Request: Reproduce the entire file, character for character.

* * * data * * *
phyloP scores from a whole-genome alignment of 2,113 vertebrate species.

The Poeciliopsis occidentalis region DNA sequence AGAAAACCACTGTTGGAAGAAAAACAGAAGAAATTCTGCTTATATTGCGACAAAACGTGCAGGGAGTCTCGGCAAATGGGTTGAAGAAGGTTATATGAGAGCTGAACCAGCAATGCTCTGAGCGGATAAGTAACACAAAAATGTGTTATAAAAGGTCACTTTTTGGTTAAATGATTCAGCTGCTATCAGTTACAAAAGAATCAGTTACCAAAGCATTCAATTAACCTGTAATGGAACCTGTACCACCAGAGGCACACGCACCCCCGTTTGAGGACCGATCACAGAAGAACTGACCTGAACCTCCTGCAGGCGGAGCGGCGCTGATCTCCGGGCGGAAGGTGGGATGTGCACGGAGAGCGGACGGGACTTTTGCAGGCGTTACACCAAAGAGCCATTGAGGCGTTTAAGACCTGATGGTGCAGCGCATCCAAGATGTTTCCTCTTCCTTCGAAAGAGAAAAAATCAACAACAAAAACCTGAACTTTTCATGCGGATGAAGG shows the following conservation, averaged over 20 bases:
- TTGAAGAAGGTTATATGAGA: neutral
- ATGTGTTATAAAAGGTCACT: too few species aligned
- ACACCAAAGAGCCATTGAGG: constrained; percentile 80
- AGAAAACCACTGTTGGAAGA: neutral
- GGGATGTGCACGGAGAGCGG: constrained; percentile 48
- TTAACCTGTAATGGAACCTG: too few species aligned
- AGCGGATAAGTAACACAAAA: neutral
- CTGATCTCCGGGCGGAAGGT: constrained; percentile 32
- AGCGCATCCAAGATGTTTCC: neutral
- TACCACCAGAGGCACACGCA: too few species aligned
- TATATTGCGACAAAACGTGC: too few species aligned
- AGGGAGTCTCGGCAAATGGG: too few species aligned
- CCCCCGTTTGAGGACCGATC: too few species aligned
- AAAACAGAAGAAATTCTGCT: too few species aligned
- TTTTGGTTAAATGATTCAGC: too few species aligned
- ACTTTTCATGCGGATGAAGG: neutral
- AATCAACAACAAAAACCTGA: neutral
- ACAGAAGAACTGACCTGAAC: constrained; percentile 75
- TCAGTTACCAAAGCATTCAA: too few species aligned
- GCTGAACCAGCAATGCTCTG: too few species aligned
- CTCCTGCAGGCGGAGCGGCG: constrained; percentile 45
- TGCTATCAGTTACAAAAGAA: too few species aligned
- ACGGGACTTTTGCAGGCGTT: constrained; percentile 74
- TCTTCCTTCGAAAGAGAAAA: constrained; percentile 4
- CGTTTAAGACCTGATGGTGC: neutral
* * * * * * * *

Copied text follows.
phyloP scores from a whole-genome alignment of 2,113 vertebrate species.

The Poeciliopsis occidentalis region DNA sequence AGAAAACCACTGTTGGAAGAAAAACAGAAGAAATTCTGCTTATATTGCGACAAAACGTGCAGGGAGTCTCGGCAAATGGGTTGAAGAAGGTTATATGAGAGCTGAACCAGCAATGCTCTGAGCGGATAAGTAACACAAAAATGTGTTATAAAAGGTCACTTTTTGGTTAAATGATTCAGCTGCTATCAGTTACAAAAGAATCAGTTACCAAAGCATTCAATTAACCTGTAATGGAACCTGTACCACCAGAGGCACACGCACCCCCGTTTGAGGACCGATCACAGAAGAACTGACCTGAACCTCCTGCAGGCGGAGCGGCGCTGATCTCCGGGCGGAAGGTGGGATGTGCACGGAGAGCGGACGGGACTTTTGCAGGCGTTACACCAAAGAGCCATTGAGGCGTTTAAGACCTGATGGTGCAGCGCATCCAAGATGTTTCCTCTTCCTTCGAAAGAGAAAAAATCAACAACAAAAACCTGAACTTTTCATGCGGATGAAGG shows the following conservation, averaged over 20 bases:
- TTGAAGAAGGTTATATGAGA: neutral
- ATGTGTTATAAAAGGTCACT: too few species aligned
- ACACCAAAGAGCCATTGAGG: constrained; percentile 80
- AGAAAACCACTGTTGGAAGA: neutral
- GGGATGTGCACGGAGAGCGG: constrained; percentile 48
- TTAACCTGTAATGGAACCTG: too few species aligned
- AGCGGATAAGTAACACAAAA: neutral
- CTGATCTCCGGGCGGAAGGT: constrained; percentile 32
- AGCGCATCCAAGATGTTTCC: neutral
- TACCACCAGAGGCACACGCA: too few species aligned
- TATATTGCGACAAAACGTGC: too few species aligned
- AGGGAGTCTCGGCAAATGGG: too few species aligned
- CCCCCGTTTGAGGACCGATC: too few species aligned
- AAAACAGAAGAAATTCTGCT: too few species aligned
- TTTTGGTTAAATGATTCAGC: too few species aligned
- ACTTTTCATGCGGATGAAGG: neutral
- AATCAACAACAAAAACCTGA: neutral
- ACAGAAGAACTGACCTGAAC: constrained; percentile 75
- TCAGTTACCAAAGCATTCAA: too few species aligned
- GCTGAACCAGCAATGCTCTG: too few species aligned
- CTCCTGCAGGCGGAGCGGCG: constrained; percentile 45
- TGCTATCAGTTACAAAAGAA: too few species aligned
- ACGGGACTTTTGCAGGCGTT: constrained; percentile 74
- TCTTCCTTCGAAAGAGAAAA: constrained; percentile 4
- CGTTTAAGACCTGATGGTGC: neutral